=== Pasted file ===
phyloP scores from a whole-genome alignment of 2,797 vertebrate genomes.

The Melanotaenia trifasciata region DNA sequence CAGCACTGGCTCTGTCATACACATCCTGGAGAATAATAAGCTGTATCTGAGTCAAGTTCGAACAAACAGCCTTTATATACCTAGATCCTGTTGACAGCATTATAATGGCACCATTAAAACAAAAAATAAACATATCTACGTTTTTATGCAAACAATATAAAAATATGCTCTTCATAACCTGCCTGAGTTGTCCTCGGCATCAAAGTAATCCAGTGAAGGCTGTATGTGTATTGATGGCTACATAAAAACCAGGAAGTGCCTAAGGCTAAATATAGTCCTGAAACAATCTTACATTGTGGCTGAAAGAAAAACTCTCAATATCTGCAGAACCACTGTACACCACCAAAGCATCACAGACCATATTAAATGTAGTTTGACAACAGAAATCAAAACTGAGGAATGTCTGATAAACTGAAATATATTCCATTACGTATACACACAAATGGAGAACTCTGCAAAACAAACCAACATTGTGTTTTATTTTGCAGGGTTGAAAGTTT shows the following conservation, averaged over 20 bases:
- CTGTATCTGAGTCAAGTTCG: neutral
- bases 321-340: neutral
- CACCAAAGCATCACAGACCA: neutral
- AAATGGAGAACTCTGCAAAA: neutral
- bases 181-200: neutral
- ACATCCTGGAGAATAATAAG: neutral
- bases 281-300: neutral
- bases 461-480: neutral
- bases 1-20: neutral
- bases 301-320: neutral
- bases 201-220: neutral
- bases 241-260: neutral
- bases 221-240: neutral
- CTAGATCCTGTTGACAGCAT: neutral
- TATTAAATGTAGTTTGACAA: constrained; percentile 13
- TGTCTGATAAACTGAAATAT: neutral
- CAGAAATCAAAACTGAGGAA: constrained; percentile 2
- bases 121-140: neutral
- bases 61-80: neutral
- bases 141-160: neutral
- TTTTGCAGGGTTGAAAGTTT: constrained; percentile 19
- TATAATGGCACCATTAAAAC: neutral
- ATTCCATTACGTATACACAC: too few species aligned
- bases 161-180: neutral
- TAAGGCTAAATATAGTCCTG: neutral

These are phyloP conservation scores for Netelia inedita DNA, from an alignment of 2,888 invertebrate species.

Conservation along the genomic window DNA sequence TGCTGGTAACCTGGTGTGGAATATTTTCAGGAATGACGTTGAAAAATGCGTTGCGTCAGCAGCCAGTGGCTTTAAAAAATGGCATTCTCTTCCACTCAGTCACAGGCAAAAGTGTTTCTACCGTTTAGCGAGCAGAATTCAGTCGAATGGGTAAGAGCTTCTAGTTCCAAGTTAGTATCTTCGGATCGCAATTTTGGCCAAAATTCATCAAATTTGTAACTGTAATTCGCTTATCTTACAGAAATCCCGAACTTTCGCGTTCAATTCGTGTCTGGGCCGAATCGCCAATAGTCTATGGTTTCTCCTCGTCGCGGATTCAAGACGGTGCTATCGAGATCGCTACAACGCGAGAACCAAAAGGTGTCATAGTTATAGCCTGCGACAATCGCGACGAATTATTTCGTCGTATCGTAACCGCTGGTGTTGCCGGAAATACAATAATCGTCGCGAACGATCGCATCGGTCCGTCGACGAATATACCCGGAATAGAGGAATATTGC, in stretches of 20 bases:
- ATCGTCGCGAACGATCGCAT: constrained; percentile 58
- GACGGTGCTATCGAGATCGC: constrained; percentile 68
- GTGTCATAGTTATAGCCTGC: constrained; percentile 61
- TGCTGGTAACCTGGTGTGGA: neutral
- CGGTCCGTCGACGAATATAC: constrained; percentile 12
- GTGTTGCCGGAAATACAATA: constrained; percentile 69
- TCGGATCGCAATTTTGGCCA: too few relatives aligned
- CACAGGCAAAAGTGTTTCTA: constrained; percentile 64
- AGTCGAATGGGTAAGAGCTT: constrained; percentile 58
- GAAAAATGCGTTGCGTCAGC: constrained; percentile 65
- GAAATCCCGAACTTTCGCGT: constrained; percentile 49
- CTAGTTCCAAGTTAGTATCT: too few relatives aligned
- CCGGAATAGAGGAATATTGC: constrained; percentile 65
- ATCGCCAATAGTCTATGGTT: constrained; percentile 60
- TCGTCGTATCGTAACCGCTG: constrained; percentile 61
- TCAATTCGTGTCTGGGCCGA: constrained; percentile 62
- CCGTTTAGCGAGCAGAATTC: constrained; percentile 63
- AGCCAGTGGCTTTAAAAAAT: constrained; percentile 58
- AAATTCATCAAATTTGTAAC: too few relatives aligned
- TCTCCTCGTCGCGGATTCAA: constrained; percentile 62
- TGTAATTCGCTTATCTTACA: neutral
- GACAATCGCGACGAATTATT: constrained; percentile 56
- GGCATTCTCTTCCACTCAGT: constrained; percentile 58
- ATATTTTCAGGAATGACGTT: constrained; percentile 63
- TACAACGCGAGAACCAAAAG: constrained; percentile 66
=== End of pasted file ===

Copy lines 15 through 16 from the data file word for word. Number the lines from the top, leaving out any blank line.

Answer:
- bases 221-240: neutral
- CTAGATCCTGTTGACAGCAT: neutral